Last week, the U.S. Forest Service released its final management plan for the 1.1 million acre George Washington National Forest, revising the 1993 plan. The plan includes the decision to make a majority of the forest unavailable for oil and gas drilling, except for a portion of the forest already under gas lease or subject to private mineral rights. Waterkeepers Chesapeake is pleased that the Forest Service’s plan makes it clear that industrialized oil and gas drilling does not belong in a national forest and is not compatible with protecting the health of our natural resources and waterways.

An oil and gas company already leases about 10,000 acres within the forest and mineral rights on additional 167,000 acres are privately owned. That land will remain open for drilling. If a company wants to drill on land it leases, it must first obtain federal and state permits. A private owner of mineral rights must obtain only a state permit.

Waterkeepers Chesapeake argues that all public lands should be protected from hydraulic fracturing or fracking for natural gas and oil no matter the status of mineral rights ownership. We call upon local, state and federal officials to protect our natural resources, waterways, and local and regional economies by prohibiting fracking on all public lands. We ask that Governor McAuliffe follow up on his opposition to fracking in the national forest by denying permitting for fracking.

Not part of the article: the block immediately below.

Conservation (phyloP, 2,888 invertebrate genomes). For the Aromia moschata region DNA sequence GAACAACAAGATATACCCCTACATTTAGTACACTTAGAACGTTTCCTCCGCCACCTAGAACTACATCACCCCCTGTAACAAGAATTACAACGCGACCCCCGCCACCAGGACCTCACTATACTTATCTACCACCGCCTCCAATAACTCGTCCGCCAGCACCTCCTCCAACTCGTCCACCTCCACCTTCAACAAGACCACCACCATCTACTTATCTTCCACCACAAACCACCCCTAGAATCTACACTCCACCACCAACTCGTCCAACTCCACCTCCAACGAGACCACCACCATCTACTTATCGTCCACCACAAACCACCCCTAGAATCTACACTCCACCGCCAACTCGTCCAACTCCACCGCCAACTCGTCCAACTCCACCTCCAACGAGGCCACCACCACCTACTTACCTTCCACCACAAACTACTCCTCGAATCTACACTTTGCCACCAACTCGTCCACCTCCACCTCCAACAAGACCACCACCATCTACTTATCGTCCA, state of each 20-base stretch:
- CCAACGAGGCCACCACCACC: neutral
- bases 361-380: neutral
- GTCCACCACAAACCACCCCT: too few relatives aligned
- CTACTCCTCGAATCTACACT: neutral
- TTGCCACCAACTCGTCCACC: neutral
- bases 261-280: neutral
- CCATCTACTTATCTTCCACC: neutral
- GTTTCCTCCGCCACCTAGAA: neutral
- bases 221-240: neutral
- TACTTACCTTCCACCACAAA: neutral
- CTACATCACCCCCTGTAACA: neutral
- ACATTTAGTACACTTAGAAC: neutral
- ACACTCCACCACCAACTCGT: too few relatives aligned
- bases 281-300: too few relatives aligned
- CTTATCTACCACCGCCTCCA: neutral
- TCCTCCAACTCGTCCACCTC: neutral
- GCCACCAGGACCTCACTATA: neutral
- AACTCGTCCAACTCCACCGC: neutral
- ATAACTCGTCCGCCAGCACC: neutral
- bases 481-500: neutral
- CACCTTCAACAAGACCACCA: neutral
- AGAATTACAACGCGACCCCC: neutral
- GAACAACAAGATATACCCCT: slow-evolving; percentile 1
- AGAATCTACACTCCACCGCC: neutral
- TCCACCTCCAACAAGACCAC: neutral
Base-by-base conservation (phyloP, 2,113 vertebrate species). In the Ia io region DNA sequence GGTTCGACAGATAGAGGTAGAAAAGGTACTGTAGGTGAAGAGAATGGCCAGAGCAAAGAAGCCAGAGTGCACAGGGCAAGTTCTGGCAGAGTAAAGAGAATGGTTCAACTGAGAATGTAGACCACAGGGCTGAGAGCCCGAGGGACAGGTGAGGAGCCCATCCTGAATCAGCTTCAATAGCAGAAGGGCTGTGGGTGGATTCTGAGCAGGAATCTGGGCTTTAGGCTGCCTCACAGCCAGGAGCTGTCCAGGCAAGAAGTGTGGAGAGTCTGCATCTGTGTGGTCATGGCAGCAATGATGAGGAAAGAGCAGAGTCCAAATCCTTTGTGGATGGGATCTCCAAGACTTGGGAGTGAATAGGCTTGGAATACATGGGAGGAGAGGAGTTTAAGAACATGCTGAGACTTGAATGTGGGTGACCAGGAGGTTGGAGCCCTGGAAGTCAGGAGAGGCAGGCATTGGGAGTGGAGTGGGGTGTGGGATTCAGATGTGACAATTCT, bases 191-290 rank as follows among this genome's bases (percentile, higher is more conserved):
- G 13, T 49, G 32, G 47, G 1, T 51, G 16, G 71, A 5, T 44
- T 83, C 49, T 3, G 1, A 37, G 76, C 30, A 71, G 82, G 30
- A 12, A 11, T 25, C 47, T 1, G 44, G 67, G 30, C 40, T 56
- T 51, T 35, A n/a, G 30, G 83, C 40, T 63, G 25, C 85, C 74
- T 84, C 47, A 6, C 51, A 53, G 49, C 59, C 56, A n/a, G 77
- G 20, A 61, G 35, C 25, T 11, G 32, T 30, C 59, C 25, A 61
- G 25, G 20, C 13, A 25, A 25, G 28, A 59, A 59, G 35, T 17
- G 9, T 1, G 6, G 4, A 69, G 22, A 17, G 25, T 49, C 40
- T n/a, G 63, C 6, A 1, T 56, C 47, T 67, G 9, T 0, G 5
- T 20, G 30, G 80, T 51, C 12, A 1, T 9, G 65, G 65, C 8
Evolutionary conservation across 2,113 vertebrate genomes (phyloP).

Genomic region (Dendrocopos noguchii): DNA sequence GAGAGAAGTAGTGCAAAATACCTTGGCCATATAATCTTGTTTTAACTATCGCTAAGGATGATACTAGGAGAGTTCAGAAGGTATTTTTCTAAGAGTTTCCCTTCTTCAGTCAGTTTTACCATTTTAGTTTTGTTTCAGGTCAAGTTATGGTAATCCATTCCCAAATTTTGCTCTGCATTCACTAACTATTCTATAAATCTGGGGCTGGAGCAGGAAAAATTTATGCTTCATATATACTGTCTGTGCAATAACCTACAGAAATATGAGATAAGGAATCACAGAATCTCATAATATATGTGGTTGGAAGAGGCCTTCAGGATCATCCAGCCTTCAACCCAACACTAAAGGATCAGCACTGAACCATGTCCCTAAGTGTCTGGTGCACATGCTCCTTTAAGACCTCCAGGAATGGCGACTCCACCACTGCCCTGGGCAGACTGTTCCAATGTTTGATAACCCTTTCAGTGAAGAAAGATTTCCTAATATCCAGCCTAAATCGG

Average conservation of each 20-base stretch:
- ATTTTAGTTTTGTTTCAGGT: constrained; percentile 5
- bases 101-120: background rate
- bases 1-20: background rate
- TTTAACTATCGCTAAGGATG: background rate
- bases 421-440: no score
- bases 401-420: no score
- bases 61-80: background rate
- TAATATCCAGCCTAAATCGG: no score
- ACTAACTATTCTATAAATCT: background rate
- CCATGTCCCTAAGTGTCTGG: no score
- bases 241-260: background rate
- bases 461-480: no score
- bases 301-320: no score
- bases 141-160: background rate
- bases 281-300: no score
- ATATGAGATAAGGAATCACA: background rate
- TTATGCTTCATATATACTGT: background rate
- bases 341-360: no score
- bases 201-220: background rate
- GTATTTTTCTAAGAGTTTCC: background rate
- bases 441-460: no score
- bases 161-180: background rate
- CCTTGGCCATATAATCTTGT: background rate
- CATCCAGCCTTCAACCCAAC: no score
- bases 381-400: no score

Fracking uses huge quantities of water and undisclosed toxic chemicals to break up shale formations deep underground to release natural gas. Fracking is exempt from key provisions of all landmark environmental laws, including the Clean Air Act, the Safe Drinking Water Act, the Clean Water Act, and laws regulating hazardous wastes. Tens of thousands of forest acreage has karst topography made up of rock formation that can be dissolved. In these conditions, leakage of methane or toxic fracking chemicals could poison drinking water supplies.

The Forest Service finalized this plan after receiving and considering over 53,000 comments from the public and several letters of opposition to fracking in the forest from local governments and businesses, state and federal elected officials, and several public water suppliers in the Washington DC metro region. The George Washington National Forest is a direct source of local drinking water to more than 329,000 people living in and around the Shenandoah Valley, and it lies in the watersheds of the James, Shenandoah, and Potomac Rivers—which ultimately provide water to over 4.5 million people downstream in cities such as Washington, D.C. and Richmond, VA.